Were I to answer that question today, I'd say "I don't know." A few weeks ago, I might have answered differently.
Then I saw "Who Does She Think She Is?"
This documentary about women artists compelled to create -- despite myriad obstacles -- moved me profoundly, awakening a piercing sense of loneliness and loss. In one way or another, I've been dealing with those feelings ever since.
Until a year and a half ago, I felt pretty secure about who I was and what I was doing with my life. I had a job I loved, one I'd created in large part to play to my strengths. I wasn't saving lives or creating works of art, but I felt a sense of purpose: I had a place in my community.
Then I took an early retirement package from the company I'd worked at for 33 years. Since then, I've been building a freelance career in fits and starts. It was an adjustment, sure, but one I thought I'd completed. It surprised me to feel afresh the intensity of loss for who I was, and the accompanying loneliness of wondering if I'd ever find that sense of purpose again.
Don't get me wrong -- there are things I treasure about this new life. At the top is the freedom that comes from making my own schedule. I like choosing when my work day begins and ends, and taking off on a weekday afternoon to see a movie or visit with friends.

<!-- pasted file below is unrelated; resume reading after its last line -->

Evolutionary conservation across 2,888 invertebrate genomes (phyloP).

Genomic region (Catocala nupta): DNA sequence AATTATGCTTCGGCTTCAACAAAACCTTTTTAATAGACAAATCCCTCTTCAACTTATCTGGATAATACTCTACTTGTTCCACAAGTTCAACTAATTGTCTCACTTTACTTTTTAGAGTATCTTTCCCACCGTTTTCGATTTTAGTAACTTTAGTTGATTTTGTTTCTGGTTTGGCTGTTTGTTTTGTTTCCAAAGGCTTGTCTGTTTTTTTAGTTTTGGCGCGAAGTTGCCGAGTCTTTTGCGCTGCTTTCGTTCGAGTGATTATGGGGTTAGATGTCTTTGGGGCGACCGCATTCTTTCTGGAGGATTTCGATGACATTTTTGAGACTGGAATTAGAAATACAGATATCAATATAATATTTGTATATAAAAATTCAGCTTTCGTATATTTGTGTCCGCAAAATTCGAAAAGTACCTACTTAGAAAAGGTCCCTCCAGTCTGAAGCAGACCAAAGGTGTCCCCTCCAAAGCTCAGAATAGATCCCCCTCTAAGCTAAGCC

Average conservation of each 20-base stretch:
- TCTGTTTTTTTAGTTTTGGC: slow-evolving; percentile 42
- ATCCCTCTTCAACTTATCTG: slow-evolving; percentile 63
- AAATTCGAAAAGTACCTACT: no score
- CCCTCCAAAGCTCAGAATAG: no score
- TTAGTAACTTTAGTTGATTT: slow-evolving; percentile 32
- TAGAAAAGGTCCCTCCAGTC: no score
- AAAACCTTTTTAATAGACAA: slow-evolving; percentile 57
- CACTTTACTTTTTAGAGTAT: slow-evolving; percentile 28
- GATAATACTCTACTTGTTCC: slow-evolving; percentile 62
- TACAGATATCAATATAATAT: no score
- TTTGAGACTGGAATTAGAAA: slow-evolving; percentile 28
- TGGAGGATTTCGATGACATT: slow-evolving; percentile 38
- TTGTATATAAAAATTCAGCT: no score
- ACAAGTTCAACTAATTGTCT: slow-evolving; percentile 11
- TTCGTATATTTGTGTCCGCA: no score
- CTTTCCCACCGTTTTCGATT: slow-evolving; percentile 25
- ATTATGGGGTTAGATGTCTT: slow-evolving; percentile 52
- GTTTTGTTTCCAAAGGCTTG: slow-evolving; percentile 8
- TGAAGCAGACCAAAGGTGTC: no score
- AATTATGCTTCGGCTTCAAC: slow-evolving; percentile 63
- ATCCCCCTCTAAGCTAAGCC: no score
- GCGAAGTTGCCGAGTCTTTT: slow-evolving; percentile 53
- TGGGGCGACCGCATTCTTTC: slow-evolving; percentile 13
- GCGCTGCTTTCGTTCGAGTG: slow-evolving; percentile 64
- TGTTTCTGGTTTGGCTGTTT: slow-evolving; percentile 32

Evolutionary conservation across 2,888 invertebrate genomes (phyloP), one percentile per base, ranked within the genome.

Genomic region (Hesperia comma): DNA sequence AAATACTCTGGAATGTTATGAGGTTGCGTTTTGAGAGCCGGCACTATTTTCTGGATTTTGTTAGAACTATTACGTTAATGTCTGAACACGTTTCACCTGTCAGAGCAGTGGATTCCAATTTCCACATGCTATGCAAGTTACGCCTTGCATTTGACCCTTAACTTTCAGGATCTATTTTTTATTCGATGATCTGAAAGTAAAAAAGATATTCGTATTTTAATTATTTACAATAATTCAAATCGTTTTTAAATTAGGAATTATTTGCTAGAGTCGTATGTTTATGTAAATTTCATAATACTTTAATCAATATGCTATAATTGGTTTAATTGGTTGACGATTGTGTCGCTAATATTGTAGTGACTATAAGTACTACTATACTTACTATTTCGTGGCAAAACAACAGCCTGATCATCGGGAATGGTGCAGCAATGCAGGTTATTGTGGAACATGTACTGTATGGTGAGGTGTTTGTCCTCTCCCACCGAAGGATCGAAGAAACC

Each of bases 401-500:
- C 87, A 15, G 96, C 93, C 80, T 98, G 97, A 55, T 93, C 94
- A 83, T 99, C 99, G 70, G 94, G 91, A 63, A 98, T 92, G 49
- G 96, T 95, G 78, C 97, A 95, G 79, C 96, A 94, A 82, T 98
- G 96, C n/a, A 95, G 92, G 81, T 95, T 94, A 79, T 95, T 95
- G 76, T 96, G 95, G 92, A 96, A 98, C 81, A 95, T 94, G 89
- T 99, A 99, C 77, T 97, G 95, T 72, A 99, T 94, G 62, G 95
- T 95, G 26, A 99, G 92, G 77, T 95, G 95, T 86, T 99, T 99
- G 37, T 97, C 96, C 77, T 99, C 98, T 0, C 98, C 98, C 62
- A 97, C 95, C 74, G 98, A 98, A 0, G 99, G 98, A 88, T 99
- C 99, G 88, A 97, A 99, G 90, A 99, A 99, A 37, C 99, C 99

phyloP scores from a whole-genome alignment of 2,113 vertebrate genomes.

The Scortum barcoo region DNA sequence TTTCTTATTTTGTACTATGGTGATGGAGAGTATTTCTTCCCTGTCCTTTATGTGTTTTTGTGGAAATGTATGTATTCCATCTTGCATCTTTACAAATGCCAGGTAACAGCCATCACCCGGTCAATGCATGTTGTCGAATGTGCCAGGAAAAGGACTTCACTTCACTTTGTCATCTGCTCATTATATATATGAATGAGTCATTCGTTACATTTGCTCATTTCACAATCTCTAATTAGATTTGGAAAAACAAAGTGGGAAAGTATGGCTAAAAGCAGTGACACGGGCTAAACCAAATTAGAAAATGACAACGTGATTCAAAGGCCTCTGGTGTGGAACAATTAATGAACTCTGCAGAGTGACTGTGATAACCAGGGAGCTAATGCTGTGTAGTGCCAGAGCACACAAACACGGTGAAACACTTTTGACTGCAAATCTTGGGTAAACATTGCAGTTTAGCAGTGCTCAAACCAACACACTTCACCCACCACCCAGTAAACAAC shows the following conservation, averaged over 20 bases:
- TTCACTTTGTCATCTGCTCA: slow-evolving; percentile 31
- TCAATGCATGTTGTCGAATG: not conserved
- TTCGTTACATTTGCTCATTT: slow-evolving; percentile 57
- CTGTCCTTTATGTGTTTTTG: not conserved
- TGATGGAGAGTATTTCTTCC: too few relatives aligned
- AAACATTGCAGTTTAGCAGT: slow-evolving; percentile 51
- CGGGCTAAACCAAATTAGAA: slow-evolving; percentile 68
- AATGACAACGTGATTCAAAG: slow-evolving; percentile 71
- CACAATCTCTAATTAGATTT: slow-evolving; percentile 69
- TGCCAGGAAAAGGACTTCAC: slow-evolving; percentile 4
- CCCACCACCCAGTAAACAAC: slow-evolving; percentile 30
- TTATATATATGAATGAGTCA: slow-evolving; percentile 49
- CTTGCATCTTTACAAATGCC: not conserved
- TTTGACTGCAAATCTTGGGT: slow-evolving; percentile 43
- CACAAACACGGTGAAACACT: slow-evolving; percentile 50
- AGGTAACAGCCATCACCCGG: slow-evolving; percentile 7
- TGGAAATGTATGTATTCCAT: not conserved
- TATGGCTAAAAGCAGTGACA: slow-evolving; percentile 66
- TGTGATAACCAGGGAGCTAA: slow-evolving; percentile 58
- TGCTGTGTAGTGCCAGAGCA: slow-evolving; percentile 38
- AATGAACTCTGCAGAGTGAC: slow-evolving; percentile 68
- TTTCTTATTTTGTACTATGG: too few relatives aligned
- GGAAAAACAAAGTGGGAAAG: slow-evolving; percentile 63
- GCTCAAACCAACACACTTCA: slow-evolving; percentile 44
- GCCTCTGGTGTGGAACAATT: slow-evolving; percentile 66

But in that space of new awareness, I realized I no longer knew where I belonged: I'd lost the driving passion fueling my career focus. And it was apparent in everything I did, from Twitter (where I tell people I "haven't found my voice yet") to the postings on this blog (which are all over the map).
That led to noticing the ways I avoid doing those things that feed my creativity (like writing) or exorcise my demons (like exercise) -- in other words, the very things that would help me find my way.
It's a puzzle. One that I'm not rushing to solve, though -- another aspect of this time of reflection. Something interesting has happened to me in the process of growing older and wiser: I've learned a certain amount of patience with life's processes.
"If you let cloudy water settle, it will become clear. If you let your upset mind settle, your course will also become clear." So said Buddha.
I accept that this is a transition I can't rush. I can only follow the path of discovery I'm on, stopping to adjust course when the way ahead becomes clear.